More than 150 organisations have called for oxo-degradable packaging to be banned, following research suggesting that it does not safely biodegrade in nature.
Under the auspices of the Ellen MacArthur Foundation’s New Plastics Economy initiative, the organisations from every stage of the plastics supply chain, including Marks and Spencer, PepsiCo, Unilever, Veolia, World Wildlife Fund (WWF), the Bio-Based and Biodegradable Industries Association (BBIA) and ten Members of the European Parliament, published an official statement yesterday (6 November) calling for an end to the use of oxo-degradable plastic packaging.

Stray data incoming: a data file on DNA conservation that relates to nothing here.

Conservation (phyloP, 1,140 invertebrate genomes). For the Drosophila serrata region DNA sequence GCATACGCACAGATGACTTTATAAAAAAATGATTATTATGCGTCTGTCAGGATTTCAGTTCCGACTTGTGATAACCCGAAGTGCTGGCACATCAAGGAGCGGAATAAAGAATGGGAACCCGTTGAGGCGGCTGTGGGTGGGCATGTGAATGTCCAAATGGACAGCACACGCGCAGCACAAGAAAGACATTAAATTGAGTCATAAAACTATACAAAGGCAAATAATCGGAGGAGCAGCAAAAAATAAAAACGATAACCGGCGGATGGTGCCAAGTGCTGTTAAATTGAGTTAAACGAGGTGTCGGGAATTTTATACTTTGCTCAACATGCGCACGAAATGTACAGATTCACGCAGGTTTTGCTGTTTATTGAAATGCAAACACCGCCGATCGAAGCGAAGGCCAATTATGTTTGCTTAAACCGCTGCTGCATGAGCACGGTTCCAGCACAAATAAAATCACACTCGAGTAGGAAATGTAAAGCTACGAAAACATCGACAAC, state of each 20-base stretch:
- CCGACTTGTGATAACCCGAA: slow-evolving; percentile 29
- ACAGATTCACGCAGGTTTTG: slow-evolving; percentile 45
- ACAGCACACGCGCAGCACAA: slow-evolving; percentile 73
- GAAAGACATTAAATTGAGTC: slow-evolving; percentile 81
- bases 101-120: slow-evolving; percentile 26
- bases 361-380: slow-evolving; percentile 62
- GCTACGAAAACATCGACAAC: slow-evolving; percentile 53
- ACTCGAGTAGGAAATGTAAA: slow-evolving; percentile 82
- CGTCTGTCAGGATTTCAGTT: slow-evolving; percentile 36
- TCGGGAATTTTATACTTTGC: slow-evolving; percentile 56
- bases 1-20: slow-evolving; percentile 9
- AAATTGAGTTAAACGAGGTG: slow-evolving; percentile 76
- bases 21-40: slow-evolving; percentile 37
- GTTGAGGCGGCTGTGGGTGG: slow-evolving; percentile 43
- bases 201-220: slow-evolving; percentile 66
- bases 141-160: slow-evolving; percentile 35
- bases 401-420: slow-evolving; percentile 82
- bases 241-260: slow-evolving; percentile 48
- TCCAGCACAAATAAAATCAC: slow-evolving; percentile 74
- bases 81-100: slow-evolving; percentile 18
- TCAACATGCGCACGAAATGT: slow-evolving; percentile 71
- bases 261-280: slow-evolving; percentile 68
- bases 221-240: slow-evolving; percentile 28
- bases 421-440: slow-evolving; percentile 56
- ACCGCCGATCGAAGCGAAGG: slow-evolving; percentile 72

Oxo-degradable plastic packaging has been mooted as a solution to plastic pollution, with claims that this particular form of plastic degrades into harmless residues over a period of a few months to a few years. However, significant evidence cited in the EMFâs statement suggests that oxo-degradable plastics (not to be confused with internationally compliant compostable plastics) do not actually degrade, but fragment into tiny pieces of plastic, contributing to plastic pollution.
In its statement, the EMF expressed that it ‘support[s] applying the precautionary principle by banning oxo-degradable plastic packaging from the market’, given that ‘the evidence to date suggests that oxo-degradable plastic packaging goes against two core principles of the circular economy: designing out waste and pollution; and keeping products and materials in high-value use’.